Shire to acquire FerroKin BioSciences for as much as $325 million

Purchase is a strategic step to build Shire's hematology business, which already includes Xagrid and a growing development pipeline

Jeffrey Bouley
DUBLIN—Shireplc, a global specialty biopharmaceuticalcompany, announced this week that it has signed an agreement to acquire FerroKinBioSciences Inc., for an upfront payment of $100 million, payable in cash at closing, plus potential post-closing milestone payments of as much $225 million, depending upon the achievement of certain clinical development, regulatory and net sales targets.
 
What this does for Shire is provide another step on its strategic path to build its hematology business, which already includes Xagrid and what Shire calls "a growing development pipeline." It also adds, the company says, "a differentiated product in development (iron chelator FBS0701), withglobal rights, in a global market currently worth over $900 million and growing."
 
The assets and pipeline Shire will gain are expected to servechronic patient need for treatment of iron overload following numerousblood transfusions. Excess iron in vital organs such as the liver andheart increases the risk of organ failure and is the principal cause ofdeath in transfusion-dependent patients, Shire notes.
 
The company maintains that the acquisition is consistentwith its strategy of developing and commercializing differentiatedspecialist products prescribed by specialist physicians ( such as hematologists/hematologist-oncologists) served by a small sales force, and FBS0701will be developed to demonstrate clinical efficacy and an attractivesafety profile relative to currently approved chelating agents, as follows:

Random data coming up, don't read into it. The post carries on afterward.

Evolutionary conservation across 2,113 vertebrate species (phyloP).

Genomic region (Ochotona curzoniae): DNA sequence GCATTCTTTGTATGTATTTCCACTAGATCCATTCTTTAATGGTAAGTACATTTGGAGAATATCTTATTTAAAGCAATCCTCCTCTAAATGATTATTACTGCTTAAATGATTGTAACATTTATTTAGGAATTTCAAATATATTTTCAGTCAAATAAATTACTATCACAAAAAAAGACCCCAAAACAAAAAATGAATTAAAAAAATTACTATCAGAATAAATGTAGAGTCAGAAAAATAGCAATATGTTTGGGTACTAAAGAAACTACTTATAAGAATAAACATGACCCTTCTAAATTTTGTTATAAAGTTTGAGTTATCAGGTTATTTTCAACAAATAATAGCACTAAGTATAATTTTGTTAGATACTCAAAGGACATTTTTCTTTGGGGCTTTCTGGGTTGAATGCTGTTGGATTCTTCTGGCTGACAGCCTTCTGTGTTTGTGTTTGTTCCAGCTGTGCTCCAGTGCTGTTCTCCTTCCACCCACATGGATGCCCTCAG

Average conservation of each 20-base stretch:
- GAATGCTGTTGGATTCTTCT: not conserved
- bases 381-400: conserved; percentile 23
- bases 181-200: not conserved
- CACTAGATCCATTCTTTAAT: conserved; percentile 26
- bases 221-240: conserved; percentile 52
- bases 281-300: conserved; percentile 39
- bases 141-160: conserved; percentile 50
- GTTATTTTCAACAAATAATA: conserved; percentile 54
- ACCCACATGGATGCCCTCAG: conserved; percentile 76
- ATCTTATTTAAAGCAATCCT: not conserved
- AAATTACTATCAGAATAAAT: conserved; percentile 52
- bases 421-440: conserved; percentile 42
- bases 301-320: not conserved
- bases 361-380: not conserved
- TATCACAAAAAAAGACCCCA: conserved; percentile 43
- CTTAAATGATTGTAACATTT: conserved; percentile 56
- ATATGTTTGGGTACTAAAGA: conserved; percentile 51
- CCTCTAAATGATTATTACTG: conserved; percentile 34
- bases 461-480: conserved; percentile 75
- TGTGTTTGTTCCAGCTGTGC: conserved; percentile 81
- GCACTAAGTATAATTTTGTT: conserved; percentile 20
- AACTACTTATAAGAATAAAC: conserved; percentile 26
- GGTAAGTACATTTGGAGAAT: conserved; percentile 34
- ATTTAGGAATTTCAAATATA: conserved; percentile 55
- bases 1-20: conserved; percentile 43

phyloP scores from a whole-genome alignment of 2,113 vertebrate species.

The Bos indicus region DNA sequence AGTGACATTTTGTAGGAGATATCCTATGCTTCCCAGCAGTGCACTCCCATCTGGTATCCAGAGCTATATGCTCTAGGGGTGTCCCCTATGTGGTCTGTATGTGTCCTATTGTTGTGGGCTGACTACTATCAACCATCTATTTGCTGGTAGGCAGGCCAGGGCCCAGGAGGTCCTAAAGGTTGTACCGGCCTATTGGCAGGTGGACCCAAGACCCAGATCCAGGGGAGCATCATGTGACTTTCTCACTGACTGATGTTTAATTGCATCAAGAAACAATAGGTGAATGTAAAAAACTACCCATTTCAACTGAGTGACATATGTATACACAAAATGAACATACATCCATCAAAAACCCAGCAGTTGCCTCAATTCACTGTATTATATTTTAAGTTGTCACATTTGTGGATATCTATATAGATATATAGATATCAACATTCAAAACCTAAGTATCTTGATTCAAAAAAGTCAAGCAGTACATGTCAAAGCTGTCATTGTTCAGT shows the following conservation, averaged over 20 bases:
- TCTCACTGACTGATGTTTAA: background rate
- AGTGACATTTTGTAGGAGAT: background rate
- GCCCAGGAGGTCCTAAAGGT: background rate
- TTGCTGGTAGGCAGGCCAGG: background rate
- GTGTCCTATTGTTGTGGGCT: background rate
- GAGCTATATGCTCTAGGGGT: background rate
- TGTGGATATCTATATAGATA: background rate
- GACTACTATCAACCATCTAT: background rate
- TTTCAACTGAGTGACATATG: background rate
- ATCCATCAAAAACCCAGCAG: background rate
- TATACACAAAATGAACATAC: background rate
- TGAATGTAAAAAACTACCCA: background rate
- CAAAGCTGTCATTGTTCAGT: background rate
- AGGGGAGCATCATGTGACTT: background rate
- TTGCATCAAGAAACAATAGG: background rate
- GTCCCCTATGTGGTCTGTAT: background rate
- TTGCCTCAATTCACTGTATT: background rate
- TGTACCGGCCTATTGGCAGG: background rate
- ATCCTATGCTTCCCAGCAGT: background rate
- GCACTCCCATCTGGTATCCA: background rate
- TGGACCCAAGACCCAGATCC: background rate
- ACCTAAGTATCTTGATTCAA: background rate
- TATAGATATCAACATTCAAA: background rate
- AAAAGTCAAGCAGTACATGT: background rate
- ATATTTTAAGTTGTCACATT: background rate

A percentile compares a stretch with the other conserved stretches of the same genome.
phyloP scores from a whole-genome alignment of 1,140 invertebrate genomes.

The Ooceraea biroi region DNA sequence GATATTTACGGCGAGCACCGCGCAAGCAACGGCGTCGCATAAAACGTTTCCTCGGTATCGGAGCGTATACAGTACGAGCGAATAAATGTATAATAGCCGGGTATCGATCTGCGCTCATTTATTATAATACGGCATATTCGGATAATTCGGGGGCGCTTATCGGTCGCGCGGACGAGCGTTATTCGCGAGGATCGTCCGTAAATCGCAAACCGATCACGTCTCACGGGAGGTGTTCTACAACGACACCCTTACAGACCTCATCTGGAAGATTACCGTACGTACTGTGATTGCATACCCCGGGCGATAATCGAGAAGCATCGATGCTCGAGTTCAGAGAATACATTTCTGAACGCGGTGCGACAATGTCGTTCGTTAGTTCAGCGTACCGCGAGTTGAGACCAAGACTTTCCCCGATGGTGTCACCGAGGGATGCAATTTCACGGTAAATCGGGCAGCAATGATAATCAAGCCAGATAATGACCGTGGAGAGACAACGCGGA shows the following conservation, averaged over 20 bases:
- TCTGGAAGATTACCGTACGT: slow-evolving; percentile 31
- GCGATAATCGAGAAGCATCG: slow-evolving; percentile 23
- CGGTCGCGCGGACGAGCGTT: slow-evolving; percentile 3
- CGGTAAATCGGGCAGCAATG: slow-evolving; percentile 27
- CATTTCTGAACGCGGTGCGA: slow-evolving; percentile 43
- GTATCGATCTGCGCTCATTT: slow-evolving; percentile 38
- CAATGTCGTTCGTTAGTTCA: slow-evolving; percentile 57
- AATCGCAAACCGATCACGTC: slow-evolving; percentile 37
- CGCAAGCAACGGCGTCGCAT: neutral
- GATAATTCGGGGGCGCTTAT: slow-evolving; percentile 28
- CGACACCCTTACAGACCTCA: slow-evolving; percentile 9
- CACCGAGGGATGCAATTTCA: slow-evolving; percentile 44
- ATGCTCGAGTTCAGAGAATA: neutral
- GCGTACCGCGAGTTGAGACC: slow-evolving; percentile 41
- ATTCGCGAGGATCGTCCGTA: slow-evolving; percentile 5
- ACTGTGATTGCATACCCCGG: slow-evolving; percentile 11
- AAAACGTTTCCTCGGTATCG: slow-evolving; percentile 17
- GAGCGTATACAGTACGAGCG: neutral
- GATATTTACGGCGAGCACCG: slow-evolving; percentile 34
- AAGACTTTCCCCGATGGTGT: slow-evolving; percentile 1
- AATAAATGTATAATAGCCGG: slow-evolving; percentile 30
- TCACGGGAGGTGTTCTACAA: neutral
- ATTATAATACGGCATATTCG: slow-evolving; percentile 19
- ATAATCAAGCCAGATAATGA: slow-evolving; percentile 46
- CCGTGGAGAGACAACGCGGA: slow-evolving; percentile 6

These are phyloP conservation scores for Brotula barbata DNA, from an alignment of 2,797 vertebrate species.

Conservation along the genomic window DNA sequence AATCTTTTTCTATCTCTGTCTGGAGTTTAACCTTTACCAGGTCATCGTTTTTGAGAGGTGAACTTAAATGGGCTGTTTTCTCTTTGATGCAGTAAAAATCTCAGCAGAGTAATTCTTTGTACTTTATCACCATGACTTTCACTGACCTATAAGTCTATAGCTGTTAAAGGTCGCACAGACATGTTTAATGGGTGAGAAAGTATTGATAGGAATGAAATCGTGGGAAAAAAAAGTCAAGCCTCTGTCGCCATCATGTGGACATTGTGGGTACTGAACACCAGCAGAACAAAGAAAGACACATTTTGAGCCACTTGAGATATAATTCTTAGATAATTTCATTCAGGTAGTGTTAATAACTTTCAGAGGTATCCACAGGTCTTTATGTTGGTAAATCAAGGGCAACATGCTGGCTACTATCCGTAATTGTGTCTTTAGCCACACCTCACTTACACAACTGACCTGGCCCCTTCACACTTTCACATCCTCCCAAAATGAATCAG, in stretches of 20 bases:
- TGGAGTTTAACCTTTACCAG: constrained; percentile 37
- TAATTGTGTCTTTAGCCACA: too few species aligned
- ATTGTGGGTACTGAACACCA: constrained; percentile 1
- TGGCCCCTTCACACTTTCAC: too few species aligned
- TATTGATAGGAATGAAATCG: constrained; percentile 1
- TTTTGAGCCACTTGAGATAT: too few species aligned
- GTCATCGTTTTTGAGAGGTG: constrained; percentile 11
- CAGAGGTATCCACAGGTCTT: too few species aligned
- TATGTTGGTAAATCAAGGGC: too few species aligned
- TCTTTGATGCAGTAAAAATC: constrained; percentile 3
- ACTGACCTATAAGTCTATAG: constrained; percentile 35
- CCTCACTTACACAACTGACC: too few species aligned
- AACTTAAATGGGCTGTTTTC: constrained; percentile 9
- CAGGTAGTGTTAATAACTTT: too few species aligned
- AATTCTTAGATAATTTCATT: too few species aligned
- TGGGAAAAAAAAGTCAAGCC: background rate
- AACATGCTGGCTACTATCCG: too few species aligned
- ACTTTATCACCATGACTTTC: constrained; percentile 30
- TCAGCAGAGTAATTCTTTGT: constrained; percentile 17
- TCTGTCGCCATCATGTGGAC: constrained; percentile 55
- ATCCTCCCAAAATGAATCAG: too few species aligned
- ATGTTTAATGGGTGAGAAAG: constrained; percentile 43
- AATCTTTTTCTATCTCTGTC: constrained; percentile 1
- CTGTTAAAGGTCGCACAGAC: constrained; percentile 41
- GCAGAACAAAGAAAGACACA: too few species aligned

• Global filing planned for indications for myelodysplastic syndrome and hemoglobinopathies initially
  • Phase II studies underway with additional trials planned
  • Potential launch as early as 2016
"Thereremains a significant unmet need for a once-a-day, oral iron chelatorin a convenient dosage form for the treatment of transfusional ironoverload with a better safety profile than currently availabletreatments(2).," says Ross Murdoch, Shire's senior vice president for specialty pharmaceuticals. "We believe FBS0701 has the potential to meetthat need. We hope to use our expertise in hematology coupled with ourproven ability to progress products through the development pipeline tobring FBS0701 to the global marketplace. This acquisition marks an important step for Shire in building abusiness that serves the growing needs of specialty hematologists andtheir patients."
 
FerroKin BioSciences' key employees, including its founder and CEO, Dr. Hugh Young Rienhoff Jr.,will provide consulting services to Shire during the transition period.
 
"An important factor for FerroKin BioSciences in agreeing to thistransaction was Shire's drive, capability and vision to bring newproducts to the hematology market that promise to raise the standard ofcare for patients. In Shire's hands, FBS0701 has greater potential tofulfill that promise," said Rienhoff.
 
The closing of the acquisition is subject to customary conditions, including adoption of the merger agreement by a required proportion of FerroKin'sequityholders, holders of no more than 2 percent of FerroKin's capitalstock having exercised or being entitled to exercise appraisal rightsunder Delaware law and the absence of a material adverse effect on FerroKin BioSciences.
 
FBS0701is a once-daily oral capsule in development for the treatment of ironoverload due to chronic blood transfusions in adults and children.FBS0701 has received orphan product designation from both the U.S. Foodand Drug Administration and the European Medicines Agency. FerroKinBioSciences has completed four Phase I clinical trials to evaluate thesafety, tolerability, pharmacokinetics and iron clearing activity ofFBS0701 in healthy volunteers and patients. Phase II dose-rangingstudies in adults and children are ongoing. Initial data from the adultstudy, presented at the American Society of Hematology in December,reportedly support the potential for FBS0701 as an effective iron chelator with afavorable safety profile.


Jeffrey Bouley

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